According to the National Multiple Sclerosis Society (NMSS), as many as 400,000 Americans are living with multiple sclerosis (MS), and nearly 200 people are diagnosed with the disease each week. MS is classified as an autoimmune disease, meaning the body's own defense system attacks the central nervous system, with resulting symptoms ranging from mild to severe.

Could It Be MS?

MS is a difficult disease to diagnose because its early symptoms may be insignificant and erratic. In addition, other diseases can exhibit similar warning signs, and there's no one definitive laboratory test to confirm the existence of MS. Therefore, the diagnosis must be made on the basis of both a neurological examination and a history of symptoms, according to the American Academy of Family Physicians.

If you think you may have the disease, it's important to speak with your doctor about your concerns. Here are some signs and symptoms to look for:

  • Clumsiness/loss of coordination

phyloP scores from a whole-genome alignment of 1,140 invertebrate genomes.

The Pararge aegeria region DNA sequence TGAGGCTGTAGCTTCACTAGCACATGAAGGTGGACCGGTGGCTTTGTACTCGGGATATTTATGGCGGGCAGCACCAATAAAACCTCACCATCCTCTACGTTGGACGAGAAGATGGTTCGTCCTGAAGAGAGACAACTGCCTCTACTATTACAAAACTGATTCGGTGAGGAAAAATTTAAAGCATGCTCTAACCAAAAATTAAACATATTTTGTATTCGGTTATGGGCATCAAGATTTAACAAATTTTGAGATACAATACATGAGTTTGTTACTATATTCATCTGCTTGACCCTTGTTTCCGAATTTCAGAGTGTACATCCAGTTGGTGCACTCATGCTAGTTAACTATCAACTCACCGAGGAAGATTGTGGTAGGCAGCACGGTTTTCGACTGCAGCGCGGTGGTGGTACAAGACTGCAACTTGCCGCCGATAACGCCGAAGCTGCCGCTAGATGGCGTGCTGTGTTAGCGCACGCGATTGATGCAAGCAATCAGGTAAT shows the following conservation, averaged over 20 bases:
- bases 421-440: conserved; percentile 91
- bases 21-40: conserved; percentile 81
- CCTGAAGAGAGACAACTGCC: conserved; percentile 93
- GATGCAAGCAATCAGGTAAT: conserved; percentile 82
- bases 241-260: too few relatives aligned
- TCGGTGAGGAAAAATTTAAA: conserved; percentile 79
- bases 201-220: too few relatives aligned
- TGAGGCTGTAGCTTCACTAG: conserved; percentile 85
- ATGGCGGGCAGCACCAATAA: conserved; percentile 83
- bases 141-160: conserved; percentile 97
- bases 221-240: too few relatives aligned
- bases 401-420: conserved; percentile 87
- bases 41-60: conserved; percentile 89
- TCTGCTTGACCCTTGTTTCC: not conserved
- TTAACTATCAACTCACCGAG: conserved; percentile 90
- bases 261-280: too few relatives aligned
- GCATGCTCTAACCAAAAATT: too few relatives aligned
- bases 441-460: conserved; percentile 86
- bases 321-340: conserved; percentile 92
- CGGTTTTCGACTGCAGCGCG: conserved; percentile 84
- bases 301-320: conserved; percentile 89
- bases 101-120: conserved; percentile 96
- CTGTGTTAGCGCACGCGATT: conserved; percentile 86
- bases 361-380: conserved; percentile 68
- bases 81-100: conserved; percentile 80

• Visual impairment
  • Difficulty speaking
  • Excessive fatigue
  • Tremors
  • Inability to control bladder/bowels
  • Weakness
  • Numbness
  • Gaps in memory
  • Vertigo

Though it is important to notify a health professional if you experience any of these symptoms, it's especially vital if you're experiencing changes in sight or painful eye movements. This could be associated with optic neuritis, which is a very common early sign of MS.

Also keep in mind that having one or even a few of these symptoms doesn't necessarily mean you have MS. A sudden appearance of symptoms signaling central nervous system damage may lead doctors to suspect the condition, but only careful examination by a medical professional can confirm this diagnosis.